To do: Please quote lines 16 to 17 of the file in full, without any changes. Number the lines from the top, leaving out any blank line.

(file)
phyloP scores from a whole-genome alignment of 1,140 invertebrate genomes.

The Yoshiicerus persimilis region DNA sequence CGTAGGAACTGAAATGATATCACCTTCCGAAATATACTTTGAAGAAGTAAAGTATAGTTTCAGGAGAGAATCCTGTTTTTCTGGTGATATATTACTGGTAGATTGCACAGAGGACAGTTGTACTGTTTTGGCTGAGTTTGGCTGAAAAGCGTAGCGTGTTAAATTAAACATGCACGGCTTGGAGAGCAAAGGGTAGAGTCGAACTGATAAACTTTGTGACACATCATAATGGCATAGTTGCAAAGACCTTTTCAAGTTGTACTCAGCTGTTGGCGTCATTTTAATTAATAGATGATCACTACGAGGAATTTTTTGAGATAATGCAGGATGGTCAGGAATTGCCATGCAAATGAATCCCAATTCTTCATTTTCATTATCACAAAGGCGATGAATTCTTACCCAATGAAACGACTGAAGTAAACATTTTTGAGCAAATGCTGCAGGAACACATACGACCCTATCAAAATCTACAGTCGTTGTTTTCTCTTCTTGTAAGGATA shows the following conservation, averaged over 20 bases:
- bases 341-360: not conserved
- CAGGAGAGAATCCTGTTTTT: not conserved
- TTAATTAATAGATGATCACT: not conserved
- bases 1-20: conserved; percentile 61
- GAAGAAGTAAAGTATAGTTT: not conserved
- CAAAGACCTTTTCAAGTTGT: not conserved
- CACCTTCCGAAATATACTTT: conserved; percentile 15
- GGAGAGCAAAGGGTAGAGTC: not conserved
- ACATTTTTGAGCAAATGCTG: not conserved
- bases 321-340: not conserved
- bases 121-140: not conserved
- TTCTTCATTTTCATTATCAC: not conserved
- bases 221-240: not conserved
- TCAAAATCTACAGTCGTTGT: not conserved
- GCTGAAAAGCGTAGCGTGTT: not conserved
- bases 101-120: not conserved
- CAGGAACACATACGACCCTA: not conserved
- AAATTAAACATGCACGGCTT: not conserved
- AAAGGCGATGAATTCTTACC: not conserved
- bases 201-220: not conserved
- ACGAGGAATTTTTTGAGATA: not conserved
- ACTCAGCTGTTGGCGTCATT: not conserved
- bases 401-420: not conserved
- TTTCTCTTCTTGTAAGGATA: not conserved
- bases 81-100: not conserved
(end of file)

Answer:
- TCAAAATCTACAGTCGTTGT: not conserved
- GCTGAAAAGCGTAGCGTGTT: not conserved